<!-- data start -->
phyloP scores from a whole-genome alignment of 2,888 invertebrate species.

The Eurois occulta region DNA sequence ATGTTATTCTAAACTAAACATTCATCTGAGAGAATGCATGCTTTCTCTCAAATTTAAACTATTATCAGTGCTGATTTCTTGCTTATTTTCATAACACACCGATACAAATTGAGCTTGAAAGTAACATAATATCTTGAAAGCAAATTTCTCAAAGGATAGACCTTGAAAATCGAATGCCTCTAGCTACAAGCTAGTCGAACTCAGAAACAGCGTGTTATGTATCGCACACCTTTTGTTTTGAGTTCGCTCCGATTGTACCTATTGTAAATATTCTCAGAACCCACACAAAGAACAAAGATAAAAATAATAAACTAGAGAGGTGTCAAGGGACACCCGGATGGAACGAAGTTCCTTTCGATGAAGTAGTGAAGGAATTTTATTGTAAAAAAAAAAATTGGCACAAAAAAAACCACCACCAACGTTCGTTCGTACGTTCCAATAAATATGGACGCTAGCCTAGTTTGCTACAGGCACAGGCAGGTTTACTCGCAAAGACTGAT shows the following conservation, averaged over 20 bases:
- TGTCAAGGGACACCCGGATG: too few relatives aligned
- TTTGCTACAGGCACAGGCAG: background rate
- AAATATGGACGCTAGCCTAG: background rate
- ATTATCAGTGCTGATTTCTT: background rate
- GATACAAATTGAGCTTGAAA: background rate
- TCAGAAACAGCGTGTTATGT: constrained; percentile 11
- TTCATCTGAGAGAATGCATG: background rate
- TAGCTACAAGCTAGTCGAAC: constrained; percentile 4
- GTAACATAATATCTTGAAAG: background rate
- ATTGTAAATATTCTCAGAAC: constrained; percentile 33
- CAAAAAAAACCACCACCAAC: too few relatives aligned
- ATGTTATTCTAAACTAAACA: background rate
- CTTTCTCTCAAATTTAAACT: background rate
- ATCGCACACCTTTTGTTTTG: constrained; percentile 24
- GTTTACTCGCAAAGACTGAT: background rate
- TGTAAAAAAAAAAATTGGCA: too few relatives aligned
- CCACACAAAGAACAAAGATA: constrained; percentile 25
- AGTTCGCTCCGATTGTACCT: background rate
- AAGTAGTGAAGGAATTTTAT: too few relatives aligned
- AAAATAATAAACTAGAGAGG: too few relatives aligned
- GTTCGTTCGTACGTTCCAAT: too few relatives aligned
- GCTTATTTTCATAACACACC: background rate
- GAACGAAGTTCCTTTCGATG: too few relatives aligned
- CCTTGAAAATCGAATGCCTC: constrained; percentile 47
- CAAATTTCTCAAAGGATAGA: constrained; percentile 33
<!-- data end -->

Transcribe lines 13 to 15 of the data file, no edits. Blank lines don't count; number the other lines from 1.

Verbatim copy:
- CAAAAAAAACCACCACCAAC: too few relatives aligned
- ATGTTATTCTAAACTAAACA: background rate
- CTTTCTCTCAAATTTAAACT: background rate